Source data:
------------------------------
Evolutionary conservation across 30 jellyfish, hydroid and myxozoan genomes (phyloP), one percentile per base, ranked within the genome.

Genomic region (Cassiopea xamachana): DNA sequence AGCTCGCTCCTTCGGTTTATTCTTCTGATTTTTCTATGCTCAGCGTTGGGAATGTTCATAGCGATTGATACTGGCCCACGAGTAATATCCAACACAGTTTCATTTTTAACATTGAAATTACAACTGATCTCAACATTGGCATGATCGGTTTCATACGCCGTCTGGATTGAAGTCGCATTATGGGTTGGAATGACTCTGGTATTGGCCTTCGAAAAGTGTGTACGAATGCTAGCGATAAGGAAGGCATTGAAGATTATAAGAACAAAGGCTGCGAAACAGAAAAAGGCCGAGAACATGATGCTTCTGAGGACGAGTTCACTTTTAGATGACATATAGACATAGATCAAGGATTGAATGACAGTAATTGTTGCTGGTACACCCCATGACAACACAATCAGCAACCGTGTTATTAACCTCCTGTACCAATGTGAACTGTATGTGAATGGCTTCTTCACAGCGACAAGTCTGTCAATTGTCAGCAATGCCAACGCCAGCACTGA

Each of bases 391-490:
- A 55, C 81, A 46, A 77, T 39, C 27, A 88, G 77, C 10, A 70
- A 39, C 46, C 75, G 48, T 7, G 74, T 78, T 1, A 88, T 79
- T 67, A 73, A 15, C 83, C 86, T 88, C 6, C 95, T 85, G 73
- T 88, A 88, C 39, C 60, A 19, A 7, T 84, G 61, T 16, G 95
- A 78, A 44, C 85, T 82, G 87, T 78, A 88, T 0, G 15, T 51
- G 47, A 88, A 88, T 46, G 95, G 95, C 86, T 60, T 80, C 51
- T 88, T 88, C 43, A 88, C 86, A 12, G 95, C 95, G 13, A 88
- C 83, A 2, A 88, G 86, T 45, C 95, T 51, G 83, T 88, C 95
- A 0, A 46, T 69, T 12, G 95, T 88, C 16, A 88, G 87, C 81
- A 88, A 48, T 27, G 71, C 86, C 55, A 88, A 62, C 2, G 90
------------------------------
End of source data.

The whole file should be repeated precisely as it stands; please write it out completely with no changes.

Evolutionary conservation across 30 jellyfish, hydroid and myxozoan genomes (phyloP), one percentile per base, ranked within the genome.

Genomic region (Cassiopea xamachana): DNA sequence AGCTCGCTCCTTCGGTTTATTCTTCTGATTTTTCTATGCTCAGCGTTGGGAATGTTCATAGCGATTGATACTGGCCCACGAGTAATATCCAACACAGTTTCATTTTTAACATTGAAATTACAACTGATCTCAACATTGGCATGATCGGTTTCATACGCCGTCTGGATTGAAGTCGCATTATGGGTTGGAATGACTCTGGTATTGGCCTTCGAAAAGTGTGTACGAATGCTAGCGATAAGGAAGGCATTGAAGATTATAAGAACAAAGGCTGCGAAACAGAAAAAGGCCGAGAACATGATGCTTCTGAGGACGAGTTCACTTTTAGATGACATATAGACATAGATCAAGGATTGAATGACAGTAATTGTTGCTGGTACACCCCATGACAACACAATCAGCAACCGTGTTATTAACCTCCTGTACCAATGTGAACTGTATGTGAATGGCTTCTTCACAGCGACAAGTCTGTCAATTGTCAGCAATGCCAACGCCAGCACTGA

Each of bases 391-490:
- A 55, C 81, A 46, A 77, T 39, C 27, A 88, G 77, C 10, A 70
- A 39, C 46, C 75, G 48, T 7, G 74, T 78, T 1, A 88, T 79
- T 67, A 73, A 15, C 83, C 86, T 88, C 6, C 95, T 85, G 73
- T 88, A 88, C 39, C 60, A 19, A 7, T 84, G 61, T 16, G 95
- A 78, A 44, C 85, T 82, G 87, T 78, A 88, T 0, G 15, T 51
- G 47, A 88, A 88, T 46, G 95, G 95, C 86, T 60, T 80, C 51
- T 88, T 88, C 43, A 88, C 86, A 12, G 95, C 95, G 13, A 88
- C 83, A 2, A 88, G 86, T 45, C 95, T 51, G 83, T 88, C 95
- A 0, A 46, T 69, T 12, G 95, T 88, C 16, A 88, G 87, C 81
- A 88, A 48, T 27, G 71, C 86, C 55, A 88, A 62, C 2, G 90